In both cases (both types of machine) the colour gamut will be lower than simply observing by eye. Others have commented on the problems of restricted spectral resolution for certain fluorescence experiments but I have no personal experience of fluorescence with these machines (although I can fully believe it).
The other ‘trap’ to watch out for is restrictions in what the software allows you to do - don’t assume that if a feature is not there it will be added for you, at all let alone free of charge.
The best thing to do is ‘try before you buy’ from both systems - if the output is OK for your needs then the specifics are irrelevant on a practical level - just make sure when you assess ‘OK for your needs’ it is the actual people who will be using the images who are the ones that will be assessing the quality because they all give very, very pretty pictures.
In case anyone else is reading up on this, the above comment is VERY important when avoiding 3DHISTECH scanners. The scanners were great, the MRXS format is and was awful and functions to prevent use of the slides outside of very limited software options.
In case you haven’t already, the confocal listserv doesn’t exclusively discuss confocal topics, and there are a great many core facilities present there that might be able to give firsthand opinions about how the systems have performed over time and what issues they have run into.
Thank you @P_Tadrous. I have worked with images from scanners from a few of the major vendors for the past 15 years, and occasionally some from roboticised standard scopes, but the bulk of my work has been and still remains looking at glass slides, so I am familiar with some of the pitfalls of whole slide imaging, and you provide good advice.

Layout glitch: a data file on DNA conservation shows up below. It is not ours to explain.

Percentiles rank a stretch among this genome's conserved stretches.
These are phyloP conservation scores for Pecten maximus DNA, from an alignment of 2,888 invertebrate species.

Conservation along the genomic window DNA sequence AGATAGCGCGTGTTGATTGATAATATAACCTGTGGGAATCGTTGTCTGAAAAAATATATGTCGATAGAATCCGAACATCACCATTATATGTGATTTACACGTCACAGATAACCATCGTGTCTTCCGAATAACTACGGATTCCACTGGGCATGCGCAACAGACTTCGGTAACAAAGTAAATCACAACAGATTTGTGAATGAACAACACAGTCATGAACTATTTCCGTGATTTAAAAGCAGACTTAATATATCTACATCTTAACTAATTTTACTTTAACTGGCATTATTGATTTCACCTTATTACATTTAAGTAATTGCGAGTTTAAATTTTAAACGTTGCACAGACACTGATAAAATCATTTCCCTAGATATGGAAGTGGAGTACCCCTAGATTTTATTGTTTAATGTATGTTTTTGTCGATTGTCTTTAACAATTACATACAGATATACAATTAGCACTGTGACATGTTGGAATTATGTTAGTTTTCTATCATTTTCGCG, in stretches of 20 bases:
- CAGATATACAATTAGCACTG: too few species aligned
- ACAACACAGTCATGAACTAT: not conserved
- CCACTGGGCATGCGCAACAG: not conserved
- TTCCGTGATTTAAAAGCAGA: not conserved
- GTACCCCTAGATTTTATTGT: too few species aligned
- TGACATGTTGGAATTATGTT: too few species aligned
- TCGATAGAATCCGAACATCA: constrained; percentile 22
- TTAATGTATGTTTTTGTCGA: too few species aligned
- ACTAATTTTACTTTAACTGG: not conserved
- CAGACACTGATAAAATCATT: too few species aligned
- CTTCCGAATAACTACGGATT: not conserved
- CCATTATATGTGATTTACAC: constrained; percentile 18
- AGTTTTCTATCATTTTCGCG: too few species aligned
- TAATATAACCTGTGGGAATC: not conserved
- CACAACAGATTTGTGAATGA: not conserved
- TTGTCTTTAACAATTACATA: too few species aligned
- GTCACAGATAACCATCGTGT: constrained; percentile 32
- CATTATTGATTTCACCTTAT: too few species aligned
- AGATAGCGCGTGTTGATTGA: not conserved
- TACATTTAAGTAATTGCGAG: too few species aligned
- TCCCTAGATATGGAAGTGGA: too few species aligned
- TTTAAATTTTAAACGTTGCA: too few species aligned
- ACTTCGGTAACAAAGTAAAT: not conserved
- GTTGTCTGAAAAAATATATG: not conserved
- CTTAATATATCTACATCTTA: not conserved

We will demo the systems to see how they work in our hands, with our slides, and our analysis workflow, but trying them for a short period of time is of course not the same as long term use, and that is why I’m also seeking input from users of these particular systems.
@Research_Associate MRXS is one of the most common image format we are given to work with, and we are well aware of this issue. Brightfield MRXS images generally work fine in Qupath, but not fluorescence. And they are not supported at all by OMERO.
We recently purchased a Zeiss Axioscan 7 system to replace a 13-year-old Hamamatsu Nanozoomer HT (300 slide capacity, multi-band fluorescence capable). I am still learning how best to utilize the Axioscan and was disappointed in its inability to easily create brightfield/fluorescence overlay scans. This is due to the use of different dedicated cams for BF and FL which wasn’t an issue in the older Hamamatsu. We have several neuro groups that like to stain their fluorescent reporter mice (GFP/RFP) for c-Fos using DAB necessitating the scanning of slides in two modes. On the older Hamamatsu, it was just a box you checked. On the Axioscan, you have to use the FL cam and use a dedicated blue, green, and red filter cube (they can be your FITC, DAPI, and RFP cubes) with the transmitted light to create a pseudo-RGB BF image that is perfectly overlaid with the fluorescence signal. This adds considerable time to the image capture (three filter cube changes for RGB plus whatever you need for your fluorescence reporters).